Indeed, considering your sweeping claims earlier of culpability on a wide scale by virtually every FLDS member, I'm surprised you're not just a little chastened that this is all of a case that's left to defend. No offense, Bluesy, but your predictive powers on this one haven't really panned out. A betting man could have made a lot of money this spring by examining your daily predictions in Grits' comments then wagering the farm that the exact opposite would happen.

Bot said...

The locals in Eldorado were worried about the FLDS taking over the county, so State Rep. Harvey Hilderbran sponsored a bill in 2005 that raised the legal age of consent to marry in Texas from 14 to 16. This was specifically targeted against the FLDS. When the FLDS moved to Texas the legal age was 14. Anyone outside Eldorado would call this religious persecution.

If the state really wants to stop child abuse, the CPS should concentrate on inner-city Dallas or Houston girls who conceived at age 15 or less. Jail the twenty-something men who impregnated them and attach their wages so the welfare queens can be self-supporting (like the FLDS). Then prosecute the Planned Parenthood offices which refuse to identify the adult fathers who impregnate girls 15 or less. Those offices should be closed down.

rage said...

(INsert "Aw Geez, not this shit again" picture here.)

A betting man could have made a lot of money this spring by examining your daily predictions in Grits' comments then wagering the farm that the exact opposite would happen.

AAAAAAHAHAHAHAHAHAHAHAHAHAHAHAH

lowery.shirley said...

Bot, Hildebran likes to tell the world that this bill was targeted at FLDS. Maybe that is not legal but it sure is an abuse of power.At the same time he tried to cover his butt and prevent FLDS from voting him out.I don.t know the result.
If Planned Parenthood didn't exist many young girls would die from lack of medical care and back-alley abortions.
Young mothers have a very rough time. Few of these pregnancies are a result of force. The male in jain or prison has no paycheck to attach. We can either pay to house another prison or keep him on the outside, working and paying court-ordered child support.Putting him in the system automatically makes his child 80% more likely to become a part of the system. We have started far more of these chain reactions than we can handle.

bob42 said...

It is very rare for any appendage of government to admit the degree of their screw-ups, or even that they might have screwed up in the first place.

Such is the case in the "Great Eldorado Screw-up.

We can take the fact that the parties involved are not going out of their way to advertise this as a success story as an admission that they screwed up.

Headmistress, zookeeper said...

"If Planned Parenthood didn't exist many young girls would die from lack of medical care and back-alley abortions."

This is a myth perpetrated on a gullible public by pro-abortion forces who simply made up numbers back when they were trying to get abortions legalized. They have admitted that the very same doctors who performed illegal abortions in those back alley procedures were the ones who performed the legal abortions as soon as they were legal.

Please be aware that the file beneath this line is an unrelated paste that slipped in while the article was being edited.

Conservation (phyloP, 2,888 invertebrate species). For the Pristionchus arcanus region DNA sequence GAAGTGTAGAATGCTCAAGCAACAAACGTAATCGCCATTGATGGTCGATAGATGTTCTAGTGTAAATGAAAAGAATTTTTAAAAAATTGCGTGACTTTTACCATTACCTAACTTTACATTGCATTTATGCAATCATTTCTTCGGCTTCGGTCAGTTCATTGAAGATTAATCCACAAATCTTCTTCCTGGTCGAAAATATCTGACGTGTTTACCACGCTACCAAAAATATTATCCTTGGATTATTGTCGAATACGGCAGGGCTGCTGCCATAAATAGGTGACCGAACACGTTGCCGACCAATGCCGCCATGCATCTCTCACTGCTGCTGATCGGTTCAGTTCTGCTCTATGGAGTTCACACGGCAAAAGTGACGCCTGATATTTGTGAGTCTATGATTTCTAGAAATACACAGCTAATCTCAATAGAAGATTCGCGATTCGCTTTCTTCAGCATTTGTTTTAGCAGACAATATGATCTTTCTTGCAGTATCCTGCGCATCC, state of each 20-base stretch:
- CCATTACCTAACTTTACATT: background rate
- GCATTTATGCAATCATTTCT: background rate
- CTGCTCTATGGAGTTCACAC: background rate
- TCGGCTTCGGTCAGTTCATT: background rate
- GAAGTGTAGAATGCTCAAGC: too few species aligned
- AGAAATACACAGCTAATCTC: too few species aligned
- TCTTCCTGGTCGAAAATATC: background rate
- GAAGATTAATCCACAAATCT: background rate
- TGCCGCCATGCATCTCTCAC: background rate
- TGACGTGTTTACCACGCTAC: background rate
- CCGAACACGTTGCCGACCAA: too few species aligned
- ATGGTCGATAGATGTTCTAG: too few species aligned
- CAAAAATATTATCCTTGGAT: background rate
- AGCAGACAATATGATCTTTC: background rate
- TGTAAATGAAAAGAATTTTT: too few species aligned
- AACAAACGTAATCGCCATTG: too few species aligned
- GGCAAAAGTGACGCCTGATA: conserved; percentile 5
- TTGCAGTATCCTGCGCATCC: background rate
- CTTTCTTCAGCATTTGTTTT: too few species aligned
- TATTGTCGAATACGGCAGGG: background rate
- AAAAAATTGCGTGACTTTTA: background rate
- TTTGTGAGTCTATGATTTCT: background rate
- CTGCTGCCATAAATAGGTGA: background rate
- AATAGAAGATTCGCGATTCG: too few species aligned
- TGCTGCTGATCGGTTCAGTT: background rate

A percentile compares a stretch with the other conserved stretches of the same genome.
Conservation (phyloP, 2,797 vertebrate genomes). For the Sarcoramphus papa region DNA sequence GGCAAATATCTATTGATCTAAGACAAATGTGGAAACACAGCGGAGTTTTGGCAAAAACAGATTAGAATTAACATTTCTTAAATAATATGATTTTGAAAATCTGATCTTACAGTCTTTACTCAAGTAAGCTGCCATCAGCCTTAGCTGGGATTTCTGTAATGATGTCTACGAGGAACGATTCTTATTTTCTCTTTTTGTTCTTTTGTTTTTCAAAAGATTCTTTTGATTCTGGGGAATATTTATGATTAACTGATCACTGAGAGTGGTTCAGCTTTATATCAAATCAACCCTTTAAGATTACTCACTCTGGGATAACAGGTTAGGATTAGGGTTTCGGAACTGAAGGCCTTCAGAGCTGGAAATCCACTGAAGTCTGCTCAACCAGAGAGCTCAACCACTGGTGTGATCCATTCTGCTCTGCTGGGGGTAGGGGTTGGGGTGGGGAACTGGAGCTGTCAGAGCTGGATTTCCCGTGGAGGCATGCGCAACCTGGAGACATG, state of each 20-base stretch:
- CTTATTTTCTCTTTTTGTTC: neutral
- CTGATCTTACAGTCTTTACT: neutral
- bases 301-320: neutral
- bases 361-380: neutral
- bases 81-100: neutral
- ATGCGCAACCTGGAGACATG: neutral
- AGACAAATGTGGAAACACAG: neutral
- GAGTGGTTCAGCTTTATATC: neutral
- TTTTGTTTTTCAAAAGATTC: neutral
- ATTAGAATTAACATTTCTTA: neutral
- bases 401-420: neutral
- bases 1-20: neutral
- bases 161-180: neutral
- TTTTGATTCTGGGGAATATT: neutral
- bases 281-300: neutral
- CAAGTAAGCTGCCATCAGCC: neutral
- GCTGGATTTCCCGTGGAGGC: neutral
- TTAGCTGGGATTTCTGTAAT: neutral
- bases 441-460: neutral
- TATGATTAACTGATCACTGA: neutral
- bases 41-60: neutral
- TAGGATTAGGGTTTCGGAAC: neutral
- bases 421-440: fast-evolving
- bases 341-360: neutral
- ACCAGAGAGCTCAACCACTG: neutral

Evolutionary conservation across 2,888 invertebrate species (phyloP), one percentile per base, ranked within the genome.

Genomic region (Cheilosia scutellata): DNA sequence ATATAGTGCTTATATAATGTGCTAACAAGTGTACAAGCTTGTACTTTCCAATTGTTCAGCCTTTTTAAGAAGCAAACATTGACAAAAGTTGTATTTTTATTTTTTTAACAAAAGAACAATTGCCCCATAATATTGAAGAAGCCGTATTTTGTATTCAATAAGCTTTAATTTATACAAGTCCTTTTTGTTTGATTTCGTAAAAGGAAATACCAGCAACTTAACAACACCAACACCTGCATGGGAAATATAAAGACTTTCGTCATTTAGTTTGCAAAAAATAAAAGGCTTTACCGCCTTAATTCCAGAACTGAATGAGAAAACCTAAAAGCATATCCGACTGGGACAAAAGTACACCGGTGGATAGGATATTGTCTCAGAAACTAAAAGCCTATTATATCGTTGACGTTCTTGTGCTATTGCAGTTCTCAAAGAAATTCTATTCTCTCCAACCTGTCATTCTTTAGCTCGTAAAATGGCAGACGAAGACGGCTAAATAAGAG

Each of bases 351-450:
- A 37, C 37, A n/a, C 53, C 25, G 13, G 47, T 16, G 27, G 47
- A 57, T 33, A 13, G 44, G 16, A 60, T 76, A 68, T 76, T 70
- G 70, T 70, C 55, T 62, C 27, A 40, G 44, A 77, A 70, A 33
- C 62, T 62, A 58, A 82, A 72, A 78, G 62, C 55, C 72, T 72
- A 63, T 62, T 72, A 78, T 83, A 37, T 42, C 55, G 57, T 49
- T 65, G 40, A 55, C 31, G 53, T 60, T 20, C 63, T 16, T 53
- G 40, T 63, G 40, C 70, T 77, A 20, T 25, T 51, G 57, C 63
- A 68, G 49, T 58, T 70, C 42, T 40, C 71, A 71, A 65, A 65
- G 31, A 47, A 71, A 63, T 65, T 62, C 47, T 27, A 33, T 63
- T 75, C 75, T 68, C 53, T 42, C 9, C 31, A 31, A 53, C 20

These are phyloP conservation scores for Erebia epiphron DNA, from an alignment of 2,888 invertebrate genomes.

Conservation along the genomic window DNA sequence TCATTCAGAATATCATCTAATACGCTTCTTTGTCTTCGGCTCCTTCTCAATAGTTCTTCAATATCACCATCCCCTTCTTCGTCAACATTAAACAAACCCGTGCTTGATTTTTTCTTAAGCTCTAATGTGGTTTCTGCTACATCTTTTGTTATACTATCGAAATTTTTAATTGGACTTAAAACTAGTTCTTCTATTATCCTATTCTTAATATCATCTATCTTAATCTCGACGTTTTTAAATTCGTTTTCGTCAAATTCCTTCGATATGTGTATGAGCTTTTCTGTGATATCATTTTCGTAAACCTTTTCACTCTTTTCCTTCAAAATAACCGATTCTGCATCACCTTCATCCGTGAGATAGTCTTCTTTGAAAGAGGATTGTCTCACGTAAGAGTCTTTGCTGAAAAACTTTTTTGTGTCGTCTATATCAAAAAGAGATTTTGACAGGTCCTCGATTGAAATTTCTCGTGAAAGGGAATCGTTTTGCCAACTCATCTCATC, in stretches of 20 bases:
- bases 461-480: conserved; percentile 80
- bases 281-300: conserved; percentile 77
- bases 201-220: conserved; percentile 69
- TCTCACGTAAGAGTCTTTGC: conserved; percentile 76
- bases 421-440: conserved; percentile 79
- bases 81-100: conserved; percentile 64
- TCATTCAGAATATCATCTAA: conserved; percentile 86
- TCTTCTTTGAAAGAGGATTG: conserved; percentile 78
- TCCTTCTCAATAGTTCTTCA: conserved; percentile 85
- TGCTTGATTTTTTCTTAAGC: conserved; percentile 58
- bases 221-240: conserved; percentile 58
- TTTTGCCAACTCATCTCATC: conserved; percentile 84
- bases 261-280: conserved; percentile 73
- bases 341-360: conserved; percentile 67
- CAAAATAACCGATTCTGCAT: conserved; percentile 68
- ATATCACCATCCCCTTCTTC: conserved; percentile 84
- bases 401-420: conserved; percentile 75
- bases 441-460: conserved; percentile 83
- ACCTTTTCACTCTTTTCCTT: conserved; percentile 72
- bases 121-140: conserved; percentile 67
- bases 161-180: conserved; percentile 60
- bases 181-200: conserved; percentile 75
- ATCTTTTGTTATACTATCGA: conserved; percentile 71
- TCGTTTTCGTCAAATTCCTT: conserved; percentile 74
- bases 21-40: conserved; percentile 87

Few of these pregnancies [to young mothers] are a result of force.

And you know this, how? Statistically, an incredibly high number are, in fact, a result of force BY LAW since underaged girls cannot give consent, but a number of them are by force by any other measurement as well.

yutthehay said...

This is not about the children they are only being use a pawns in the Texas effort to destroy the FLDS. Children mean nothing to them. They could care less about their needs or emotions. I just don't see why they don't like the FLDS. They have hurt NO ONE. They have strong family ties. They are not a burdon on the welfare system. And the men are NOT out trying to suduce girls old or young period.

lowery.shirley said...

I am for Planned Parenthood and, as far as I know, there is no alternative for those with little or no money. The abortionist may be the same as in the clinic but I would opt for the more sterile place.Is it the abortions that turn you against PP?
Someone I love very much was going there for shots. A pelvic exam is required if medication is to be given. It was during one of these exams that a precancerous condition was found and was referred to a specialist. This young lady had no money and no insurance. I know for a fact that she would have been without medical care without PP. And she would probably have died of cancer had they not been doing regular exams.

And I am aware of the multitude of young males who are in prison for consensual teen sex. I don't agree with our son's being marked as sex offenders. 30 days in jail and a restraining order sounds about right to me.

kbp said...

Texas has spent close to $30 million making this mess, and I'm sure it may cost 5 to 10 times that before the mess is cleaned up as much as it can be.

Now, while any are bragging about any they feel they've saved, I'll just remember NONE wanted their help and all of them seemed happy being left alone.

It's like we need to train them to be a victim before they can be.

******

Good to see the Grits hasn't completely ignored this case! :)